Is it Possible to Stay Sober in College?

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two male and one female college students walking in a line and talking on a college campus

Drinking heavily and experimenting with drugs is almost considered a rite of passage in college. We assume that everyone does it. And the statistics back that assumption up. Sixty percent of college students have had a drink in the last month and two-thirds of them engaged in binge drinking during that time period. In fact, about 20 percent of college students meet the criteria for Alcohol Use Disorder. Substance-use disorders in general increase from 5.2 percent in adolescence to 17.3 percent for those in early adulthood.

So, what do you do if you’ve been through treatment and have found your sobriety but want to go to college? It’s an environment where drinking and drug use are common place and you might think that this will be a threat to your recovery.

Luckily, there is a solution on a growing number of college campuses. The Association of Recovery in Higher Education (ARHE) represents higher learning institutions that have collegiate recovery programs (CRPs) and collegiate recovery communities (CRCs). They provide education, resources, and community connection needed to help change the trajectory of recovering students’ lives in colleges all over the country. The colleges that offer recovery support for students have ballooned from 35 programs in 2012 to 150 colleges and universities in 49 states as of 2016.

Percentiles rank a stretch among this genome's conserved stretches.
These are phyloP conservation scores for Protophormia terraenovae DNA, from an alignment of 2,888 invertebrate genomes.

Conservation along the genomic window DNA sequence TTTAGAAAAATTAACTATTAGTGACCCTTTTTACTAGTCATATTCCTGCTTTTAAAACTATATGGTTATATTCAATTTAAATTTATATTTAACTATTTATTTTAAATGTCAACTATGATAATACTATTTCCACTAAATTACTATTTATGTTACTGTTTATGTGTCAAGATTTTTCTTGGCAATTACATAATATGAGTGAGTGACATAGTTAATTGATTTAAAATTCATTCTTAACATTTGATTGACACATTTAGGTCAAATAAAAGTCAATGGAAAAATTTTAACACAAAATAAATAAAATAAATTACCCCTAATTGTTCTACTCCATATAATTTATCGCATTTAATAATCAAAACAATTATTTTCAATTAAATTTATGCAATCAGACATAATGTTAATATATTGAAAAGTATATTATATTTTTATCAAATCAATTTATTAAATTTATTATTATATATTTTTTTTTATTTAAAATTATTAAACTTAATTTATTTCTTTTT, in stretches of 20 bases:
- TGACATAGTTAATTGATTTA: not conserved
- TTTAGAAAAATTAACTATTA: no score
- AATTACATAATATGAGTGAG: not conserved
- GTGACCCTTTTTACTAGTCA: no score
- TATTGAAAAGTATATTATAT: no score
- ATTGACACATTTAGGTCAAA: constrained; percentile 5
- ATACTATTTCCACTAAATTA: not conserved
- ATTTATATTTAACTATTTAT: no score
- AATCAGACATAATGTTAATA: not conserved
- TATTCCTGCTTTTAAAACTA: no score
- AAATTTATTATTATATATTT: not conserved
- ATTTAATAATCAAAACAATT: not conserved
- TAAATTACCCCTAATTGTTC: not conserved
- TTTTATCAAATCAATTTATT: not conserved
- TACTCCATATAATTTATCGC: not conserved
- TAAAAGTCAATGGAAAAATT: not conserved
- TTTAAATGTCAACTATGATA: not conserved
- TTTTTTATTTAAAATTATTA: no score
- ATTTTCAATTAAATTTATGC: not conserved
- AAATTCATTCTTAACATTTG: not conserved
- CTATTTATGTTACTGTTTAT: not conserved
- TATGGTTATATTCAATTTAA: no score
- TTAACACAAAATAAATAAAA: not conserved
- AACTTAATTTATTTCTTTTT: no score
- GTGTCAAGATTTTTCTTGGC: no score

CRPs and CRCs are a bit different, but both have the ultimate goal of connecting like-minded sober individuals who have been through treatment. They are intended to provide support, prevent a return to use, and promote academic achievement through a variety of ways. CRCs are generally built into an institution’s structure, based out of the existing counseling or mental health services. They are developed by students, who have an active voice in the programming and social aspects of the community. They include things like Al-Anon or Nar-Anon, counseling, and planned sober events, and they have a dedicated space for students to interact. While CRPs offer these services and activities as well, they usually offer onsite sober housing as an additional perk.

The best thing about these programs? They actually work! There is a reported relapse rate of only 5 percent nationally for students in recovery who use these programs compared to 40 to 60 percent in the general population.

College is stressful enough without worrying if you’re going to relapse. CRPs and CRCs can be vital in ensuring that you are able to get the best education you can while also staying sober.

If you or a loved one is struggling with addiction, Mountainside can help.
Click here or call (888) 833-4676 to speak with one of our addiction treatment experts.